With Brent crude crossing $110 a barrel, that clouds the outlook for two of Asia’s larger oil importers — which are also home to the region’s worst-performing currencies this year. While stocks in Mumbai and Seoul have already taken hits from concerns over Federal Reserve interest-rate hikes and a related technology selloff, analysts see both as more susceptible to risk-off sentiment.
Rising costs could squeeze companies’ profits at a time Asia’s earnings growth is lagging global peers. Higher oil prices “are particularly negative for India, Korea and Taiwan, which are large oil importers,” Morgan Stanley strategists including Jonathan Garner wrote in a note.
Down more than 9%, South Korea’s Kospi Index is the worst performer among major Asian benchmarks this year. India’s S&P BSE Sensex has lost 5% while the broader MSCI Asia Pacific Index is down about 6%.
Bloomberg Intelligence estimates an 80-100 basis points upside risk to a 5.9% average inflation forecast for India in the year starting April if commodity prices remain high. The governor of the Bank of Korea last week warned that the war could further fuel inflation that’s projected to stay above 3%.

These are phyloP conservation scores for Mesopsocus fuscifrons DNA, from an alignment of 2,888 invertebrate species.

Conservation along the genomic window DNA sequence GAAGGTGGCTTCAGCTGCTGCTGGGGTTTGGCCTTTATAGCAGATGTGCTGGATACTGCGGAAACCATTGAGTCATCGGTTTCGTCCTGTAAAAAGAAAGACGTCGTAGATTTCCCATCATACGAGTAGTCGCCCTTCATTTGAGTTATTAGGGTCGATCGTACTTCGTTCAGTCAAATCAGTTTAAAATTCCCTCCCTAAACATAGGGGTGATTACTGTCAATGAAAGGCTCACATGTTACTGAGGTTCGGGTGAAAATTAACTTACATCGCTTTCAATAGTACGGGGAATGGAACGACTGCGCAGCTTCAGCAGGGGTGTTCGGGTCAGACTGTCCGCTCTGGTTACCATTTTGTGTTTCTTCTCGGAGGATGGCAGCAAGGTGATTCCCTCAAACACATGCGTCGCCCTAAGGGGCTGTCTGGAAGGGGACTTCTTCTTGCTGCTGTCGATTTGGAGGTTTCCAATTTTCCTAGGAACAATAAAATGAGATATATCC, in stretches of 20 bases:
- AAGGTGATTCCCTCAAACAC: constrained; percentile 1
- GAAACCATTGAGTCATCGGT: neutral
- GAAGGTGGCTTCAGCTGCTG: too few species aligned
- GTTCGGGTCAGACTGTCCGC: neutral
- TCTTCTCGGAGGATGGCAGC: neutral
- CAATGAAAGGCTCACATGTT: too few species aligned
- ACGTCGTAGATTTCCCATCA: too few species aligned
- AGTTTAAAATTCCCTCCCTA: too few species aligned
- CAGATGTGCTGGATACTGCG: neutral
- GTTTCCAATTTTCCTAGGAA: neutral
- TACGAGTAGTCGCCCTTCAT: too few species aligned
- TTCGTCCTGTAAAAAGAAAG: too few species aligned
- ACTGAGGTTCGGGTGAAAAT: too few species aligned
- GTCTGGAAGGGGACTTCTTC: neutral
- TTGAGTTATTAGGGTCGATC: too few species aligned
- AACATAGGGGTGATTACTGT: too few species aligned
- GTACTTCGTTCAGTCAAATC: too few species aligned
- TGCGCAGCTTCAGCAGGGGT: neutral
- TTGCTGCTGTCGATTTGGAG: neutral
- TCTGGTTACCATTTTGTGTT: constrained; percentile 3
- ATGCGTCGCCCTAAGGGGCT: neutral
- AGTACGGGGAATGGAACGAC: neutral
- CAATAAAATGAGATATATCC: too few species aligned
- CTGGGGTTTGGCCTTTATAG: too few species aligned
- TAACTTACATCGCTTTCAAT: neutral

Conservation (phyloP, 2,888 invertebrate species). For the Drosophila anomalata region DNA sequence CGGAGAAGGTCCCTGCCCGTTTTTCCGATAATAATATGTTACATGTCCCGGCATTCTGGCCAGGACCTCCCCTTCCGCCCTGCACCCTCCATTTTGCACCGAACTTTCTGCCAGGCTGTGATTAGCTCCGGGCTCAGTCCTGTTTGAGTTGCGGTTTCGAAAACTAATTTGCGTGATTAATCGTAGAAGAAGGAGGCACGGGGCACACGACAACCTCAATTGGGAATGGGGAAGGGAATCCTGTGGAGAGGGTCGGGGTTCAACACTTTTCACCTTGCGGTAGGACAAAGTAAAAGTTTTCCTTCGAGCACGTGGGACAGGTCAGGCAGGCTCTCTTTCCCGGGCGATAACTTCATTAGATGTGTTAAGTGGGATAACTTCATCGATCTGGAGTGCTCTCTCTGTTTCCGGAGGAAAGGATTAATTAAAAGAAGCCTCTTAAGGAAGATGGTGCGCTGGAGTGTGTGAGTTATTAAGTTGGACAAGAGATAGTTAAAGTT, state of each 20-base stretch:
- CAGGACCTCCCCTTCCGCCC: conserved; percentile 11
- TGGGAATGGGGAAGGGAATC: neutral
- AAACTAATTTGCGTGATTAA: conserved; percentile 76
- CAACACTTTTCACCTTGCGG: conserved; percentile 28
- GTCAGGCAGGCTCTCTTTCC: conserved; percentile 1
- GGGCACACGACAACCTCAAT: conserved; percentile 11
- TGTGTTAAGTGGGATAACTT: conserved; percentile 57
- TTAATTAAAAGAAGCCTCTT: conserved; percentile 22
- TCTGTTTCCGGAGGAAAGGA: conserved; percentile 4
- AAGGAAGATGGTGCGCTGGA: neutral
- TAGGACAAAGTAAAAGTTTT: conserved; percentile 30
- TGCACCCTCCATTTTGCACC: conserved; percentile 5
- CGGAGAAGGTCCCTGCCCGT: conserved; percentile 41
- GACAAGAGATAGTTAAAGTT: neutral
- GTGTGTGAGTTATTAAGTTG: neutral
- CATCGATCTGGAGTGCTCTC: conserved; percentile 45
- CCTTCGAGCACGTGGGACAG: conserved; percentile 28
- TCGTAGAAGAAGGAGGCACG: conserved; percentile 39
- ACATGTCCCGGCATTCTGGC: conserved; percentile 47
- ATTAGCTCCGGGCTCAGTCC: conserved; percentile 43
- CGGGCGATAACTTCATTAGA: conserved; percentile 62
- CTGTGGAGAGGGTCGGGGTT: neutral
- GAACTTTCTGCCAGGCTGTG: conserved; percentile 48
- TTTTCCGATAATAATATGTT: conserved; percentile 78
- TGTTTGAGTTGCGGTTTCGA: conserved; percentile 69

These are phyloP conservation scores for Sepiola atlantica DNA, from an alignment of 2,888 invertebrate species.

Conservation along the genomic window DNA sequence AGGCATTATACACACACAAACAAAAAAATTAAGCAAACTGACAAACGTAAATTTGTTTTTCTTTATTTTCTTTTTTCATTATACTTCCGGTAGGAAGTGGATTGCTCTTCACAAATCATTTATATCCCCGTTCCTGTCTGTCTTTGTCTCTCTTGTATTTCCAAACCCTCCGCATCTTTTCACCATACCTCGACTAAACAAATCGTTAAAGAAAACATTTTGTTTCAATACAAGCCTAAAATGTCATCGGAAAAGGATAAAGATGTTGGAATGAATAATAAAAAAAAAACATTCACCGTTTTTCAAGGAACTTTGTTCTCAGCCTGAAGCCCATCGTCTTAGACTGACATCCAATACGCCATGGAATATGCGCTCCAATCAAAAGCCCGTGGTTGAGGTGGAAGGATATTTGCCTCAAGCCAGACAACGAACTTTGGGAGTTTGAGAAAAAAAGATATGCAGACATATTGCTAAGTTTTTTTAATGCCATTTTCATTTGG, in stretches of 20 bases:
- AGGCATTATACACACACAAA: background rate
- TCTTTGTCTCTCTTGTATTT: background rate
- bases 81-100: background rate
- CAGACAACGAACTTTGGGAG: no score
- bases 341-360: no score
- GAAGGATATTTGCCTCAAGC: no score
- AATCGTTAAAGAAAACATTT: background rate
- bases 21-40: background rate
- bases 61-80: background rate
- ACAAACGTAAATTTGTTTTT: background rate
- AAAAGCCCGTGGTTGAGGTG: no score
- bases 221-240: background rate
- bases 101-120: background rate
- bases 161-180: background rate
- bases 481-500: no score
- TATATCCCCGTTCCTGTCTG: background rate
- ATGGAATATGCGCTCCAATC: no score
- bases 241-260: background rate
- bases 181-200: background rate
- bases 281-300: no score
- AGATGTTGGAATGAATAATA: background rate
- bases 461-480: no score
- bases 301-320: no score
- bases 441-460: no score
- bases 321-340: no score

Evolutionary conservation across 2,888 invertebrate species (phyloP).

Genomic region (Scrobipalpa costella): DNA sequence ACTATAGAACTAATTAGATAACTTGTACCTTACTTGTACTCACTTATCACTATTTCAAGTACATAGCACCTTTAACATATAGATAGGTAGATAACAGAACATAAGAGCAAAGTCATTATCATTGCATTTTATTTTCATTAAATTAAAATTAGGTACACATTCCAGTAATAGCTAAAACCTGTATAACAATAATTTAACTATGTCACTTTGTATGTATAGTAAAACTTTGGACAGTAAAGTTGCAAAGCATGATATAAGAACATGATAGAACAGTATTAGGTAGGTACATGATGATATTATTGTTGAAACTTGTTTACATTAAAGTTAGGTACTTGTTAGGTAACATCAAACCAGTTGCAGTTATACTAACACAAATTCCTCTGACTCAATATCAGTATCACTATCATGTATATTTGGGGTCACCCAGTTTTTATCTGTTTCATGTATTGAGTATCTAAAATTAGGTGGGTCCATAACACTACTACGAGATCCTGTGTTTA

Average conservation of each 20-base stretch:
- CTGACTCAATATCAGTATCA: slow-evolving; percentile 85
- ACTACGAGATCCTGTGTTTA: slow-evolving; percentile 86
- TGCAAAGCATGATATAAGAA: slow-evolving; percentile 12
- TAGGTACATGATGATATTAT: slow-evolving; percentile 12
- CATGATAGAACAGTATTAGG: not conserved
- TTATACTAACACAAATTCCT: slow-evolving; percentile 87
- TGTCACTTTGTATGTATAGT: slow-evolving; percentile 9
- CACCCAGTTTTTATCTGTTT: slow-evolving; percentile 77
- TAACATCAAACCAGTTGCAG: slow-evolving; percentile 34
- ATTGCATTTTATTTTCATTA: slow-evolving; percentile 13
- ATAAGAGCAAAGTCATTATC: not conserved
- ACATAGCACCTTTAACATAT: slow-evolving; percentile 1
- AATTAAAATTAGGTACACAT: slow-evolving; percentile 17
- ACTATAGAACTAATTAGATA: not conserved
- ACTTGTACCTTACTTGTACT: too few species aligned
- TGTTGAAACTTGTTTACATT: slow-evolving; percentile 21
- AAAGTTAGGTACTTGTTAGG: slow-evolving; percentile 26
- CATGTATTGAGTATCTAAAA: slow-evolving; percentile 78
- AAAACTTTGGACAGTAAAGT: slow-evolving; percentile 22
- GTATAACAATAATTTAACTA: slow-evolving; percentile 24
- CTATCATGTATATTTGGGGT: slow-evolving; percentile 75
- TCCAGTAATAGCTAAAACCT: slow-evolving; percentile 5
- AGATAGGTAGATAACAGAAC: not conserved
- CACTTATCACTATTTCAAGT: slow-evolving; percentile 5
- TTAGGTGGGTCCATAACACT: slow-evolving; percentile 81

Foreign funds are net sellers of Indian and Korean stocks this year and Nomura Holdings Inc. sees room for further declines following Russia’s invasion of Ukraine. Indian equities have seen an outflow of $9.3 billion so far in 2022, the most among emerging Asia markets tracked by Bloomberg, excluding China. South Korean stocks have seen $2.9 billion withdrawn.
“While foreign ownership of markets like India, Korea has declined amid recent selling, foreigners’ holding of equities is still much larger currently vs pre-Covid levels due to valuation-driven gains in these markets,” Nomura strategists led by Chetan Seth wrote in a report Monday.
Foreign holdings of shares in South Korea and India were at $620 billion and $639 billion as of December and January respectively, more than 30% higher than 2019 levels for both markets, according to the Nomura report.